It was the worst man-made environmental catastrophe in U.S. history — that is, until five years ago, when it was eclipsed by a disaster roughly 20 times its scope. On this day, March 24, in 1989, the Exxon Valdez oil tanker ran aground in Alaska’s Prince William Sound and spewed an estimated 11 million gallons of oil into pristine arctic waters. Only the 2010 drilling-rig blowout in the Gulf of Mexico was worse; then, over the course of 87 days, more than 200 millions of crude oil gushed into the Gulf.
Twenty-six years ago, however, it was hard to picture a more destructive oil spill than the one in Prince William Sound. The oil slick fanned out as far as 500 miles from the tanker’s crash site and oozed along 1,300 mi. of shoreline. Tarred, feathered sandpipers and oil-coated otters featured in devastating nightly news footage. Salmon and eagle populations were decimated. Thousands of seals and a quarter of a million shorebirds died, per TIME. And despite a massive, multi-year cleanup effort that cost Exxon billions of dollars, the region is still suffering.
While the warm waters of the Gulf of Mexico teem with bacteria that have helped break down some of the crude unleashed by the 2010 Deepwater Horizon blowout, the icy waters of Prince William Sound inhibit decay, and oil patches that can be traced back to the Valdez still linger on remote beaches, just below the sand.
“The oil may not leak out in quantities that are immediately visible, but that doesn’t mean it’s not there,” one scientist told TIME in 2009, when random tests along the shoreline revealed that an estimated 20,000 gallons of oil remained. “We thought the cleanup would be a one-shot deal — but it’s still lingering.”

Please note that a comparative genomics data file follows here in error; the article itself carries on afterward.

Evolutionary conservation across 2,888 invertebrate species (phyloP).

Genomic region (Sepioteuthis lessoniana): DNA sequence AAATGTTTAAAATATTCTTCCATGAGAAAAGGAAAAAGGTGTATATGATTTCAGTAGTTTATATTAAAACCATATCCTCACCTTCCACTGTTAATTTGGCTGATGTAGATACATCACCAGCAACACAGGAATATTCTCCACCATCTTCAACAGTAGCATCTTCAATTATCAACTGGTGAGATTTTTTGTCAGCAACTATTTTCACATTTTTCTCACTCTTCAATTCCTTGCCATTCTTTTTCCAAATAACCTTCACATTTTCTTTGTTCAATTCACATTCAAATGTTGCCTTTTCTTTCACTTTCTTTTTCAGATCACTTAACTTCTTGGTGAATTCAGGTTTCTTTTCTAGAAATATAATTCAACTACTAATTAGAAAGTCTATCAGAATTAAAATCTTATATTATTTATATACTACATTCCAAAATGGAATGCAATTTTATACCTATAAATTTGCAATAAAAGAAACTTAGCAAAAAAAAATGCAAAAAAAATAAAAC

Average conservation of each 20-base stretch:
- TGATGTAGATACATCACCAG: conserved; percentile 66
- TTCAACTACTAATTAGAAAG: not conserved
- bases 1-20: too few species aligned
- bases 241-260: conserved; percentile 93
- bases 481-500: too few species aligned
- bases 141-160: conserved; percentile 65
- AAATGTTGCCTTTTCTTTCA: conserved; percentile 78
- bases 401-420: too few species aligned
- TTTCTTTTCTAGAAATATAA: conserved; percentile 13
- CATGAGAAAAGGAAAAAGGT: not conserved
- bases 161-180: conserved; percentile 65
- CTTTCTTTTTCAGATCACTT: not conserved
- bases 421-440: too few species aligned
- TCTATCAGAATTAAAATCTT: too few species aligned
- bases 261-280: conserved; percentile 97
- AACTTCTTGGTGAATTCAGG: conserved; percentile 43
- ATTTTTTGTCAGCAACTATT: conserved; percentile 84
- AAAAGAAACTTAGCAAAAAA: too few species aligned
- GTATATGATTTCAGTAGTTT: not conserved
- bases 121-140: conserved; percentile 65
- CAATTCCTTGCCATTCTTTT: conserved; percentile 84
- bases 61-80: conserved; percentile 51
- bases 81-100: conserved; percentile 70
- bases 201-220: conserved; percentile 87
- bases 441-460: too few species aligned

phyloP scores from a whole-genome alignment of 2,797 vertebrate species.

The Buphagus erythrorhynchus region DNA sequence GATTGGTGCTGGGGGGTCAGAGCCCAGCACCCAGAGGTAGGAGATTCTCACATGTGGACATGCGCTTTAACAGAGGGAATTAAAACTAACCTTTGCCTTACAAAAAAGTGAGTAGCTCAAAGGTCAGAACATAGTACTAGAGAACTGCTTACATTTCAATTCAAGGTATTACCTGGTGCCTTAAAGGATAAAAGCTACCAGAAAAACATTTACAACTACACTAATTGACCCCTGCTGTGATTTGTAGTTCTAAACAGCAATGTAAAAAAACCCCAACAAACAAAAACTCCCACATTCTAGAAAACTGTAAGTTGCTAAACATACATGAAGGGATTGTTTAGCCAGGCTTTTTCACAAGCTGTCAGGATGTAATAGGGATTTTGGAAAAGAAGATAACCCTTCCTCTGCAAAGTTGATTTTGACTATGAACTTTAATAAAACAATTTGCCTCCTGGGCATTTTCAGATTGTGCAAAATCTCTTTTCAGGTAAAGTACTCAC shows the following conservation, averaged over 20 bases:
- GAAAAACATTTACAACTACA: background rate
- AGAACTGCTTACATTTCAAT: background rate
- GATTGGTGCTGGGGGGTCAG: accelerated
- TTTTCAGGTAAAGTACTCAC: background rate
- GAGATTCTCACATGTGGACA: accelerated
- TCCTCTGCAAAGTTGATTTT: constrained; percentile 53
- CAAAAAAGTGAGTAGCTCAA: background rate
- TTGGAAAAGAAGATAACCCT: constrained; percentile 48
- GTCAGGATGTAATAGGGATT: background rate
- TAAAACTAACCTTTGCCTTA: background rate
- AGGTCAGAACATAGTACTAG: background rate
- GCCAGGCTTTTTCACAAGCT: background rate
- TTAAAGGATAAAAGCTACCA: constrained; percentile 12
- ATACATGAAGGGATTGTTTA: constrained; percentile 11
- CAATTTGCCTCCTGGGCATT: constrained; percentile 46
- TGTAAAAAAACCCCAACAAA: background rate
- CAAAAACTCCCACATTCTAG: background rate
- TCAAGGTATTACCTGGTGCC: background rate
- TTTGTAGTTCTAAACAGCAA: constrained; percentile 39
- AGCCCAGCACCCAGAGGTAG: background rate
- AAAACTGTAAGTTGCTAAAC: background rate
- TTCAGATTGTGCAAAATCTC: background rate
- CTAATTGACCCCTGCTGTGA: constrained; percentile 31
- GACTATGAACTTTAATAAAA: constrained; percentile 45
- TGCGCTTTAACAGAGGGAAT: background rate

As of the spill’s 25th anniversary last year, only 13 of 32 affected wildlife populations and habitats monitored by the government since the spill were listed as “fully recovered” or “very likely recovered,” according to CNN. Some were listed as “not recovering,” including the herring population, once the source of a booming fishery, and a pod of killer whales that lost 15 of its 22 members after the spill and is expected to die off completely in the coming years.
While the lessons learned in the Alaskan cleanup may have led to a better response to the spill in the Gulf, the most enduring lesson is that maritime oil spills are devastating even with the best possible response.
“Whether it’s Prince William Sound or the Gulf of Mexico, seldom is more than 10 percent of the spilled oil recovered,” Alaskan writer Marybeth Holleman concluded in a CNN opinion piece. “This will be especially true in Arctic waters. And regardless of how safe we make oil drilling, tankers, or pipelines, we’ll never reduce spill risk to zero.”
Read TIME’s 1989 cover story about what really happened on the Exxon Valdez, Fateful Voyage
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